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16 Jan 2019

Care Home Cleaning Checklist

Care Home Cleaning Checklist

The National Institute for Health and Clinical Excellence (NICE) in partnership with the Health Protection Agency (HPA), have recently focused on quality improvement in terms of the cleanliness required in healthcare environments. This improved information is aimed at the care sector and people working in other areas of the NHS, the aim of this guide is to ensure that care settings are compliant with the current code of practice for preventing and controlling infections.

The secondary aim of this information is to help build on advice given in the code of practice and elsewhere to help further enhance and improve the quality of care and practice being offered within care environments and the NHS. What it is hoped that these changes will achieve is an increase in cleaning standards, lifting care environments above the current standards making it easier to prevent and control infections and illnesses.

Keeping a care environment clean is crucial at all times, which is why it’s so essential that each member of staff is aware of effective care home cleaning information and knows how to ensure that the environment remains as clean as possible. And also, of course, that all care home hygiene standards are met at all times, as this is vital for the wellbeing and health of many more vulnerable people living in care settings.

The law states that, under Regulation 15 of the Health and Social Care Act 2008, that ‘all premises and equipment used by the service provider’ must be clean, secure, suitable for the purpose for which they are being used, properly used and properly maintained. What this means is that every care home is legally bound to offer a clean and hygienic environment with high levels of cleanliness expected to help prevent infections and other related issues.

With this in mind, below we have put together a care home cleaning checklist, to help ensure that your care environment is as clean and hygienic as possible. As part of this, it’s essential that you keep your care home cleaning supplies fully stocked up so that you are able to tackle all daily cleaning tasks as soon as they occur.

Cleaning checlist for care homes:

All surfaces must be cleaned each day, including floors, equipment, and soft furnishings. This should include:

 

  • Doors and door frames
  • Covers of radiators
  • Kitchens being cleaned everywhere, including surfaces, floors, ovens and fridges
  • Windows, window sills and frames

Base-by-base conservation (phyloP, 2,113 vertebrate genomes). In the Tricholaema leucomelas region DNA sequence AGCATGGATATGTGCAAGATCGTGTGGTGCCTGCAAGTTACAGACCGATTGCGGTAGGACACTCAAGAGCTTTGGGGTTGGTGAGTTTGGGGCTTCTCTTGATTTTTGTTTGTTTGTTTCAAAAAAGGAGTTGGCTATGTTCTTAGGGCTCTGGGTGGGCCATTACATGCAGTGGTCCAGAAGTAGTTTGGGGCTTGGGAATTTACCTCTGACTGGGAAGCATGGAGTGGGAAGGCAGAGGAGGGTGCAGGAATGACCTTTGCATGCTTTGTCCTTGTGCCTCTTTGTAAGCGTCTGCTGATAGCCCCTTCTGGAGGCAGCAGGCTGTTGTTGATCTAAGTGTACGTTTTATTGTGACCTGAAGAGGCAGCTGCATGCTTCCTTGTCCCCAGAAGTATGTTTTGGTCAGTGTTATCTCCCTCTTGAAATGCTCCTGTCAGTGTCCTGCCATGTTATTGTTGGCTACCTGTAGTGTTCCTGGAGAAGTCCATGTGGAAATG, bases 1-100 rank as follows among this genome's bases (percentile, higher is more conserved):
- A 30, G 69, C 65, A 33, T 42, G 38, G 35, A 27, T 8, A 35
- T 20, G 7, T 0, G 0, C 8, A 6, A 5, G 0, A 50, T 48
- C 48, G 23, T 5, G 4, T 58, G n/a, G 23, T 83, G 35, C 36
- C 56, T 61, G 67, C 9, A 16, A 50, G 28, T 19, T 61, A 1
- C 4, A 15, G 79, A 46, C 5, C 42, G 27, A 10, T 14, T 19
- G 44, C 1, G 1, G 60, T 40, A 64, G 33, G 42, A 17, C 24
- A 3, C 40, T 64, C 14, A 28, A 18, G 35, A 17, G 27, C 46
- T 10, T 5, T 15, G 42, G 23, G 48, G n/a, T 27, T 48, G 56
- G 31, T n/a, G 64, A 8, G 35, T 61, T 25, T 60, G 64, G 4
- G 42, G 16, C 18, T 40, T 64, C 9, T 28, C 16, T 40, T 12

• Skirting boards
  • Handrails
  • Bath hoists should be cleaned between each use
  • Ledges, flat surfaces and the tops of wardrobes
  • Bed frames
  • Mattresses - these should be vacummed and cleansed with disinfectant
  • Bedside cabinets
  • Wheelchairs - clean between uses by each resident and check frames and wheels
  • Over bed tables
  • Extractor fans
  • Skin and taps
  • Toilets and bathrooms - check, clean and tidy. Ensure that there are detergent wipes available in each bathroom. Replenish soap, hand towels and make sure there is no scale build up
  • Floors and carpets
  • Medicine trolleys and cupboards - clean and check contents
  • Light switches, all fittings and lampshades
  • Reusable equipment such as shower chairs, hoists and commodes
  • When cleaning a care home you need to make sure that you are wearing the correct Personal Protective Equipment, including gloves and aprons. Depending on the task at hand, you may also require overshoes, oversleeves, face masks and coveralls.

When cleaning you should be using the following:

  • Mop and bucket
  • Hot water
  • Detergent wipes
  • Disinfectant, wipes and spray can be extremely useful for care home cleaning
  • Bleach
  • Chlorine tablets
  • Patient wipes
  • Colour coded clothes - ones you can dispose of
  • Floor cleaner
  • Vacuum cleaner
  • Urine and vomit spill pack
  • Steam cleaner
  • Carpet shampoo
  • Laundry products - washing detergent and dissolvable laundry sacks.
  • Washing up liquid
  • Hand sanitiser - this should be made available for all members of staff and visitors

Colour coding:
A colour coding system of cleaning materials, tasks and equipment should be operated in a care home environment. It is easier to keep on top of and make sure no tasks are missed. 

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